American who is walking across the country for Ukraine

American who is walking across  the country for Ukraine

Tell a little bit about yourself and how did you come up with the idea of this walk.

 I guess you can say, that I was going through some personal pain/confusion that made me think of that question that everybody probably asks themselves at some point: what am I doing here? What is my purpose? How can I live my life more presently/fully? 
I knew that the answer would be found in walking, because walking has always been healing and transformative for me. I had walked the Camino de Santiago (old pilgrimage walk across northern Spain - 500 miles/800 km) 11 years ago, and it was the best experience of my life and it really shaped me as a person. So as I was in my "low", I knew I needed to find that "place" again, and I knew i needed to become more self aware, make changes, and grow. But Ukraine has always been a big part of my identity and especially when the war with Russia began -- I became very involved in voolunteering efforts and I didn't want to lose that focus/abandon her just because I needed to work on myself. I thought about walking The Camino again, but it seemed too short and too quiet/"inward" of a journey to bring Ukraine into. It just didn't feel right to me when i began looking into the idea. So I started to think of: how can I walk and improve myself -- physically, mentally, spiritually -- while also not forgetting Ukraine, and actually benefiting her, too? I remember a "light bulb moment" -- when I thought -- America!! I immediately googled the idea and saw that it had been done before, and that indeed, most people who make this journey do so to bring awareness to a cause.
The moment I thought of this idea -- I felt at peace. When I researched it and started plotting the journey - I felt happy, and excited,  and knew this was the right thing to do.

What is your relation to Ukraine?
I'm Ukrainian-American. Born in USA, "first generation." Like many Ukrainian-American families of that wave, we kept many traditions alive growing up. As a teenager and going forward, I actively participated and involved myself with many Ukrainian events/people- zabavy, Soyuzivka, film screenings, museum exhibitions, etc...
I had also visited Ukraine when  I was 15 - I taught English to orphans/half orphans of a wide age range (12 to 22 years old). It was an amazing experience and I fell in love with Ukraine and its people at that time. Later, during a summer when I was in college, I studied abroad in Lviv at Ukrainian Catholic University.

Tell us more about you recent visit to Ukraine?

 I lived there for 6-7 months last year and in the year prior to that I spent about 3-4 months between Kyiv and Lviv. I observed the Presidential elections in 2014 and the parliamentary elections later that year. This was the first time I had returned to Ukraine in 11 years (since my studies in Lviv) and it was amazing to see how much had changed!

When exactly did you start? How long the preparation for this walk took?

I started on November 21, 2015, which coincidentally is the Day of Freedom and Dignity in Ukraine (a friend pointed this out to me :)). I originally wanted to start the journey full-time on January 1 (symbolic reasons :)) but my family convinced me this was a bad idea because of the winter weather. So, to get in some distance and also to do a little training, I would walk on weekends when I was free -- I would drive to each location where I left off; then walk 5-10 miles, and come back home. I also was considering bringing my dog with me, but I quickly learned he was not cut out for this journey :) (much to his dismay!)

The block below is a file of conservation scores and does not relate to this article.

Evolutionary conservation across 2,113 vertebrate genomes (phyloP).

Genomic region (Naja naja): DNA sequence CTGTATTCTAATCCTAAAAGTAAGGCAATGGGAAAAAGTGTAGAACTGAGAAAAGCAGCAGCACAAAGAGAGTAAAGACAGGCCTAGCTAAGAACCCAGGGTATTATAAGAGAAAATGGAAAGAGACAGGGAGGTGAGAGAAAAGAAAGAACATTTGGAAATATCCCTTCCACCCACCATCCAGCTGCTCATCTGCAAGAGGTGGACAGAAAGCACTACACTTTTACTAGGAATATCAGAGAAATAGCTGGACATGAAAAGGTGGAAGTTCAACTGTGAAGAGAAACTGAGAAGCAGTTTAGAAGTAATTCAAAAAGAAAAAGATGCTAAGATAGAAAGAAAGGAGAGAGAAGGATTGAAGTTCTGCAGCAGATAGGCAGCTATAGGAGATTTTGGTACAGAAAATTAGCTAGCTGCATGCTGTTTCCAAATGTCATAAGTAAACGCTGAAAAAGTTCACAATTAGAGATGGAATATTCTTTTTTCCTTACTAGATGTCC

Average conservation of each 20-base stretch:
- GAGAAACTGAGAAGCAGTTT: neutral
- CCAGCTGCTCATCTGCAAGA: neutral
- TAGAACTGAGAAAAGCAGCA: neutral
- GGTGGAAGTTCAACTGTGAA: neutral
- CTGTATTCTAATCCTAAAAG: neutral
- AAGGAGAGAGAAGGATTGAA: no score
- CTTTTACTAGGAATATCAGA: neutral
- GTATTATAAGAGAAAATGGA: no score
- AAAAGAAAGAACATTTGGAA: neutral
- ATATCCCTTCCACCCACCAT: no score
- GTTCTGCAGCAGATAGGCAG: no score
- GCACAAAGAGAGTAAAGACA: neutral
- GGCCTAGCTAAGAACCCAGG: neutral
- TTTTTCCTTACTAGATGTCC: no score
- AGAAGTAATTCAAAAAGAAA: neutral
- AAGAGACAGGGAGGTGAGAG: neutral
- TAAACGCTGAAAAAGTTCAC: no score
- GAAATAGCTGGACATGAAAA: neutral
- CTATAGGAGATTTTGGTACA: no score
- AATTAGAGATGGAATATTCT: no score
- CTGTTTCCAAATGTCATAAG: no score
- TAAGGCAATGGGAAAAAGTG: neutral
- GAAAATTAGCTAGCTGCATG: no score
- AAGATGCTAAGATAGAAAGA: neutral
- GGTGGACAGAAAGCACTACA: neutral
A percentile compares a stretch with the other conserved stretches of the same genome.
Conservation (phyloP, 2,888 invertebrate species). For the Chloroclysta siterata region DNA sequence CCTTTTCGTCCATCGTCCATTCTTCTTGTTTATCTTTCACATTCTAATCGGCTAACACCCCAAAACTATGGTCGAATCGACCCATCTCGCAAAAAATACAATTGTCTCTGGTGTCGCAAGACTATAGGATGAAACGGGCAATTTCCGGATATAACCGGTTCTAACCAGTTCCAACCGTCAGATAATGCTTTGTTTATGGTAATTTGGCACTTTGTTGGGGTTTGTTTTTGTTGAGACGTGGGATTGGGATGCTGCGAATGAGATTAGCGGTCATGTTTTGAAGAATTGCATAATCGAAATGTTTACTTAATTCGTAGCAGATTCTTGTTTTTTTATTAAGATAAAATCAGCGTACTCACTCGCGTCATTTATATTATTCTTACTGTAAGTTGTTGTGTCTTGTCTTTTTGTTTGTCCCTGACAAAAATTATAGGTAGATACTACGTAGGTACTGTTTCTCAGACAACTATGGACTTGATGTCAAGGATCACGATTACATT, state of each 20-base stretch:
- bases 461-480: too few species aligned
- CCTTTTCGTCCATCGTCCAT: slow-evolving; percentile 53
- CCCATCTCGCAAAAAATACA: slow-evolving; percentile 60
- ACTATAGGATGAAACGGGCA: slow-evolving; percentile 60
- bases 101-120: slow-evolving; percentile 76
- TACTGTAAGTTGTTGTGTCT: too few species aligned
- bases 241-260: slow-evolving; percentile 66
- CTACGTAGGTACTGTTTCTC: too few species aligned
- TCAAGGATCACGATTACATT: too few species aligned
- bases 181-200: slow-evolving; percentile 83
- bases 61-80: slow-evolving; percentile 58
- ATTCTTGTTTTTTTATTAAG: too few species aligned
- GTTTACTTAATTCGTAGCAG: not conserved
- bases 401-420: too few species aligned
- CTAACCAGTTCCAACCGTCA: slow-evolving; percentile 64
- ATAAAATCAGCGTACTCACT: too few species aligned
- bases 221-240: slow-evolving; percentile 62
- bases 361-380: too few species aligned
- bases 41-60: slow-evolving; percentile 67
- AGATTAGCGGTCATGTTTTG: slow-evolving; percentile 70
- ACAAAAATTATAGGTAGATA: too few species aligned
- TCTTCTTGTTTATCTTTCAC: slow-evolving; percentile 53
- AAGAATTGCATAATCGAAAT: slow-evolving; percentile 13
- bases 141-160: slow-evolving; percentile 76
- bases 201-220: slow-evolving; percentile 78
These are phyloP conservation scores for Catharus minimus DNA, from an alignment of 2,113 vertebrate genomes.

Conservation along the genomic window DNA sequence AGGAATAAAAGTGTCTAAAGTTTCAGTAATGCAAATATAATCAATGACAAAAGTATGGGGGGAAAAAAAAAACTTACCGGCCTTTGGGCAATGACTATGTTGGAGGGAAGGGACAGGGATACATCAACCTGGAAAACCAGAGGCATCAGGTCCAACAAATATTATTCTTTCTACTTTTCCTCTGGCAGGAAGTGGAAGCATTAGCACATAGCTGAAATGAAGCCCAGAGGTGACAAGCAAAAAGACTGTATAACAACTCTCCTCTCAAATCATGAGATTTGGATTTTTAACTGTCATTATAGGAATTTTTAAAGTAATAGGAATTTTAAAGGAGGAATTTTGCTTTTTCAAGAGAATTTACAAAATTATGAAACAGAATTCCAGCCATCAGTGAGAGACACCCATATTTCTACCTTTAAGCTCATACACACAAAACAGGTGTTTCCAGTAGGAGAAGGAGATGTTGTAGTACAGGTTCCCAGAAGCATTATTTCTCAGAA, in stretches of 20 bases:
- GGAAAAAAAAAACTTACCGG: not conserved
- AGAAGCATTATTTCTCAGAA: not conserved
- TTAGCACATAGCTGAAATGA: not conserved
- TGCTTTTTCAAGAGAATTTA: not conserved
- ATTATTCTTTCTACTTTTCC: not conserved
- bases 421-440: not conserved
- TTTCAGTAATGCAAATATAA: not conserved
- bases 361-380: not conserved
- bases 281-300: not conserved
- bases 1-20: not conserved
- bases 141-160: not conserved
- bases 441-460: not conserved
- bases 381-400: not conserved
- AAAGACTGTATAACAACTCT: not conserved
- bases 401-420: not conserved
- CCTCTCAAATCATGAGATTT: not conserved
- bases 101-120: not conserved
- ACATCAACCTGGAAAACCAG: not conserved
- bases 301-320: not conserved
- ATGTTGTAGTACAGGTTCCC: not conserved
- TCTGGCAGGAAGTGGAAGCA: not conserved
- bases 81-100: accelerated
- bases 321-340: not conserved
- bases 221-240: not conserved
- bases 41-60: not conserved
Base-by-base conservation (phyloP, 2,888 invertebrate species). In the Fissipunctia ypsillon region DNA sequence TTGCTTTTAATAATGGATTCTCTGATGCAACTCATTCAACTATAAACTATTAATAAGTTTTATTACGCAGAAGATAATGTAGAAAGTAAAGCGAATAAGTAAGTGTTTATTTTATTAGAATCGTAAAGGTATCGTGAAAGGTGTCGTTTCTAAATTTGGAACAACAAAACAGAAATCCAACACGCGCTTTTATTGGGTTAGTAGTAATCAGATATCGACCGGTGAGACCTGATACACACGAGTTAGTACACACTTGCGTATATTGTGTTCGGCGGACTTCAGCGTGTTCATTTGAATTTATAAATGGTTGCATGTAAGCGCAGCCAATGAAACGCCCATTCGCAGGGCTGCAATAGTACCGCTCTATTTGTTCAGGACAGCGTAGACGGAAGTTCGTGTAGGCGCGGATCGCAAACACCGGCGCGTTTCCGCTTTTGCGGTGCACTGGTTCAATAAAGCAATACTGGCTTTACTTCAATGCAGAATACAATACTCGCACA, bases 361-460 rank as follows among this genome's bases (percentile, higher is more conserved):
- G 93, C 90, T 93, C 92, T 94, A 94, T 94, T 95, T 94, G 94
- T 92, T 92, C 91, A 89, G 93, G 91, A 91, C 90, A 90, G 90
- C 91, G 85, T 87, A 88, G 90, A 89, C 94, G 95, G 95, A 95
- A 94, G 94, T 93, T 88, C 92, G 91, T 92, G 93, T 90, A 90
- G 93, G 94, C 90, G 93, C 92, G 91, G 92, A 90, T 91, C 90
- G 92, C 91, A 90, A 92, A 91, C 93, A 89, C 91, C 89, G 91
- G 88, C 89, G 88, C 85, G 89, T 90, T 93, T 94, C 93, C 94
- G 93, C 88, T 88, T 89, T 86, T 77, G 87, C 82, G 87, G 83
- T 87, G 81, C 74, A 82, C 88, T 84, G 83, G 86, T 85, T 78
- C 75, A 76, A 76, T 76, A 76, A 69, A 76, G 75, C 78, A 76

Do you have support of your family, friends?

Yes, everybody has been incredibly supportive. My family is understandably concerned about my safety and the risks, but they support what I am doing and know it is what I want to be doing. 

I only told a few people about my idea initially because I wanted to make sure that I could do it. Once I was on the road full-time for 2 weeks and saw that things were going smoothly, I "went public" and posted the page to my facebook wall. The outpouring of support was beyond my expectations... I was,and am, so grateful to everybody who is so positively standing behind me and cheering me on. It is so inspiring and motivating to me. I had thought, that people might think I had lost my mind :). But I was very determined, anyway, to pursue this idea. And it hadn't even occurred to me that Ukrainian media would pick up on it (now, I see this was naive) -- I thought, a few hundred friends would follow and perhaps a some people I met along the way, out of curiosity :)

How much weigh do you carry? What is your strategy in regard to supplies - food, water etc?

I have never actually weighed my backpack but I estimate it is about 25 lbs (11-12kg).  The areas I am walking through are well-traveled so there has been at least a gas station at some point along the way. I always preview my route on google maps/google earth to know what's ahead, so if I am staying somewhere where there are no supplies around, I pick something up prior to arriving to my destination. 

Do you rely on donation or you personally covering the costs?

I'm personally covering the costs. I am working full-time at the same time that I am walking. My job has remote work flexibility and therefore I work in the overnight hours, and walk about 4-5 hours during the daytime. I say on my website that I'm working full-time; walking part-time :). When this idea came to me, I recognized that I had a really unique opportunity to put it into action.